War was declared between Great Britain and the Boer Republics of South Africa in 1899 when the British ignored a Boer ultimatum that they stop concentrating troops near the borders of two Afrikaner republics, the Orange Free State and the Transvaal. The Boer leaders, Kruger and Steyn, ordered their commandos into British territory on October 13.
The Dominion Government brought into being the 1st Battalion Canadian Mounted Rifles (Royal Canadian Dragoons) and offered their services. The Regiment sailed from Canada on February 21, 1900 with 18 officers and 352 other ranks along with 268 horses. They arrived on the 21 March 1900 in Capetown. The Regiment’s first action was seen by B Squadron on the 22-24 April 1900. The Regiment was reunited again on the 1st of May and took part 30.
in the advance on Pretoria. In July, the Regiment escorted 2 R.H.A. and again became involved in heavy action. Around this time came the origin of the Regiment’s cap badge. Though no official account of this action exists, as folklore the story is remembered like this. While a troop of the Regiment was on outpost duty in South Africa, all seemed quiet; but a sentry reported to his officer that a number of Springboks were bounding frequently into the air as though alarmed. The officer ordered an immediate stand to in time to drive off an attack by a large party of Boers who had managed a stealthy approach to the outpost.
The Commanding Officer, LCol Lessard, on hearing of this event, requested authority to take the Springbok bounding as the Regimental Badge. In 1913, Royal approval was given. The Badge design is a Springbok bounding on a veldt, surmounted on a scroll inscribed “ROYAL CANADIAN DRAGOONS”.
The Regiment saw continued action through August and, on 21 August 1901, the Regiment assumed the name Royal Canadian Dragoons. The most noteworthy action of the Boer War which involved the Regiment occurred on 7 November 1900 along the Komati River at Leliefontein. While engaged in a hotly contested withdrawal, the Dragoons saved two guns belonging to D Bty, Royal Canadian Horse Artillery (now 2 RCHA). On that day three members of the Regiment received Victoria Crosses.
This action was followed by another in Steelprot Valley 13 November 1900, which ended the Regiment’s stay in South Africa. The Regiment arrived back in Canada in January 1901. While the Regiment was in South Africa it had marched nearly 2000 miles, had fought for 44 days and had won 13 decorations including the three Victoria Cross.
Letter After Leliefontein
“Chief of Staff”
Sir: I have much pleasure in forwarding attached statements on the gallantbehaviour of officers and non-commissioned officers of The Royal CanadianForces in the actions of 7th November, 1900 between Witkloof and Leliefontein on the Koomati River. I must in bringing them forward emphasize the fact that the behaviour of the whole Royal Canadian rear guard under Lieutenant-Colonel Lessard was so fine that it makes it most difficult to single out for special distinction. There is no doubt that men sacrificed themselves in the most gallant way to save the guns which they succeeded in doing.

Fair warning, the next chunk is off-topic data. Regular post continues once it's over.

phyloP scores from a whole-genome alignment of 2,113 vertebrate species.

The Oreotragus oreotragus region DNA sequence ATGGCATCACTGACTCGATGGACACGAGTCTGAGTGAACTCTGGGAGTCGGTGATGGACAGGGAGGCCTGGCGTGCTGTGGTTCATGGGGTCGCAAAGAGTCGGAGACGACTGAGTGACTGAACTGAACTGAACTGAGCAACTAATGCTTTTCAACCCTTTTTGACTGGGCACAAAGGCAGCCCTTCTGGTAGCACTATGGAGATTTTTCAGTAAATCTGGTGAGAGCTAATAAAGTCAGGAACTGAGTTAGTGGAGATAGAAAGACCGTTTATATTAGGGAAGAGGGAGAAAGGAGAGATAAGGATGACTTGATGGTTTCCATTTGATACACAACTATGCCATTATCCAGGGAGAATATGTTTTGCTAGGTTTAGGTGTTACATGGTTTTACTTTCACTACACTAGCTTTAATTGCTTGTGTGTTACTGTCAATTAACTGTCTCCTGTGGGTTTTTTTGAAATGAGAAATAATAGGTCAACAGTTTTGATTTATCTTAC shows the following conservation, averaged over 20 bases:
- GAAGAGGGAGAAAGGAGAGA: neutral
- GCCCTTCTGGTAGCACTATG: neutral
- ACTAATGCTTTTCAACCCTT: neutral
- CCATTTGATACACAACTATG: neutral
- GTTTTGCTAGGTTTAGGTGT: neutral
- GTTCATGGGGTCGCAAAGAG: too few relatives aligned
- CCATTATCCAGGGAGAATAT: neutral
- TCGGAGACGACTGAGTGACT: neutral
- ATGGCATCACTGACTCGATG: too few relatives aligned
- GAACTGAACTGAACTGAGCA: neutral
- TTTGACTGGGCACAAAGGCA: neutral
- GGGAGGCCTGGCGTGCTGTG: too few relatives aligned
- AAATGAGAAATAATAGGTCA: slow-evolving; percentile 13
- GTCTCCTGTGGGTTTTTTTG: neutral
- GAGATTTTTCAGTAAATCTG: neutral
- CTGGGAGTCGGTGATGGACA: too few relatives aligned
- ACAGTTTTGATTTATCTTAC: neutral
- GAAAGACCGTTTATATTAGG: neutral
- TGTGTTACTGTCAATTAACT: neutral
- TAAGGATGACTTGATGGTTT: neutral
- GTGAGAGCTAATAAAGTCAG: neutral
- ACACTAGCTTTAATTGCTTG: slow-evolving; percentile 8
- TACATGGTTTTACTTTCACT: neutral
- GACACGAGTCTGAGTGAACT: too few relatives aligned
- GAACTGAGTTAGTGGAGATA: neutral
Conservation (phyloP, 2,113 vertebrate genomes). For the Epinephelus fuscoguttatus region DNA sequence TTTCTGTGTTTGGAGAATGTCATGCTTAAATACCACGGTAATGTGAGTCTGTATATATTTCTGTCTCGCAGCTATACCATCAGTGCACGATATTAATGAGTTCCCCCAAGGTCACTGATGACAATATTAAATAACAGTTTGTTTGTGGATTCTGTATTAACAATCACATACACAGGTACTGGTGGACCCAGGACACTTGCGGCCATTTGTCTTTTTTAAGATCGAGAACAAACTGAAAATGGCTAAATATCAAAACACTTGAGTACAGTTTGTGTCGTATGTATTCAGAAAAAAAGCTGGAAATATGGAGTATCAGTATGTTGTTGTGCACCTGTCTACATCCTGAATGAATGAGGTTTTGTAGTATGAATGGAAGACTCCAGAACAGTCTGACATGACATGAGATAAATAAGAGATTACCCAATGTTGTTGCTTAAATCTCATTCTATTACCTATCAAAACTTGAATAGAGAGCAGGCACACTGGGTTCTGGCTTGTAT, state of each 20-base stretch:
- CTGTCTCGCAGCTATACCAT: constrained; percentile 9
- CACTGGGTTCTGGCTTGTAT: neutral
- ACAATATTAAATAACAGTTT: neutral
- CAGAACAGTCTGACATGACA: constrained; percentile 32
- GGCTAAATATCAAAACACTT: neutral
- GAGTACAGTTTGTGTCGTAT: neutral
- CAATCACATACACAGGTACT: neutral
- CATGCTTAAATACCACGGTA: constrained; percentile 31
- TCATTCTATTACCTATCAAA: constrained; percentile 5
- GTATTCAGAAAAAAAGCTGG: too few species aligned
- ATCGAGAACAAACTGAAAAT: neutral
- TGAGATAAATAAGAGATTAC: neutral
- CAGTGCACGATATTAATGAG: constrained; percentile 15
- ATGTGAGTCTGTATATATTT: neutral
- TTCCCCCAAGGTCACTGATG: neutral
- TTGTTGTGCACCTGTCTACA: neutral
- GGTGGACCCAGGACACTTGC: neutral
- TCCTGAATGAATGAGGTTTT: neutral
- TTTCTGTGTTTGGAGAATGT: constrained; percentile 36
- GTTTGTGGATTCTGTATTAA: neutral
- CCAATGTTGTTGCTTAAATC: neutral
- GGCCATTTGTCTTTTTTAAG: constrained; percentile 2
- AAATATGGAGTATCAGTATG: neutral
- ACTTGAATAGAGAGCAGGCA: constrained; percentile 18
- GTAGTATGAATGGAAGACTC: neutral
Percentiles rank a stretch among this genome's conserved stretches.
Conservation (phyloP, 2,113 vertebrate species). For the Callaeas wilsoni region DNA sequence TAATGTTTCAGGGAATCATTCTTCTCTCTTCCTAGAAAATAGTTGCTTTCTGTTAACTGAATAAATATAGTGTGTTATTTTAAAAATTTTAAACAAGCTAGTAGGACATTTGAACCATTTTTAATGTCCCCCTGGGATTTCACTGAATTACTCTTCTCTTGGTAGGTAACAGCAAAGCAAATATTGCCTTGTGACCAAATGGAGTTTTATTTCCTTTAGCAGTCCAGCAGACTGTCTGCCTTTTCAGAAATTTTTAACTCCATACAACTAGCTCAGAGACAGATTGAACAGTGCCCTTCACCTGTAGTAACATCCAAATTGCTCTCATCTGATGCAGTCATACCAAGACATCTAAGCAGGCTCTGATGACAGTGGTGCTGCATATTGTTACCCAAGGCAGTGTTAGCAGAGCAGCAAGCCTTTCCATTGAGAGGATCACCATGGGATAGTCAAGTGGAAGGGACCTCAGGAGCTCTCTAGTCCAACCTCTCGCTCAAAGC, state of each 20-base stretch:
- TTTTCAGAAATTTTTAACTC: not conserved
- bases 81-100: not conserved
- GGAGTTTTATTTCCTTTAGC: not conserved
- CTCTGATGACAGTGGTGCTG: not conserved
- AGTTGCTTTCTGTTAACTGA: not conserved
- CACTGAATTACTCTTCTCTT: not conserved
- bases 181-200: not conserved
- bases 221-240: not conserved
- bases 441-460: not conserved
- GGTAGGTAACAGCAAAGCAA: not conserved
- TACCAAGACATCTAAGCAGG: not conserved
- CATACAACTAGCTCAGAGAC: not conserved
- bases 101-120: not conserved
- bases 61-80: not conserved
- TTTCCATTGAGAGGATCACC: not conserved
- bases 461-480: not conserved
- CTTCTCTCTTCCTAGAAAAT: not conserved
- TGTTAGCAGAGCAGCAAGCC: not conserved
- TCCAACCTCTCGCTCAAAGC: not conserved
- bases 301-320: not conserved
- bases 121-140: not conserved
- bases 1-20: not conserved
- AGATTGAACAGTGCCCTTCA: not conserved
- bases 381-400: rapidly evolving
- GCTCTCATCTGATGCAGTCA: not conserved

These statements added to what I know myself enable me to bring forward five names for special distinction. The first for of them I emphatically recommend for the proud distinction of the Victoria Cross and the fifth for some mark of her Majesty’s favour.
Lieutenant H.L.C. Cockburn, of The Royal Canadian Dragoons, with a handful of men, at a most critical moment, held off the Boers to allow the guns to get away; but to do so he had to sacrifice himself and his party, all of whom were killed, wounded or taken prisoner.
Lieutenant R.E.W. Turner, later in the day when the Boers again seriously threatened to capture the guns, although twice previously wounded, dismounted and deployed his men at close range and drove off the Boers thus saving the guns.
No 185 Private W.A. Knisly, The Royal Canadian Dragoons, in a most gallant way carried out of action under heavy and close fire No 172 Corporal Pearcy R. Price, getting wounded himself in doing so.
No 176 Sergeant E. Holland, of the Royal Canadian Dragoons, did splendid work with his Colt gun. He kept the Boers off the 12 pounders by fire from his gun at close range, and then when he saw the Boers were too near for him to escape with the carriage, as the horse was blown, calmly lifted the gun off the carriage and galloped off with it under his arm.
Lieutenant E.W.B. Morrison, Royal Canadian Artillery, for the skill and coolness with which he worked and finally saved his guns.
I have the honour to be, sir, your obedient servant.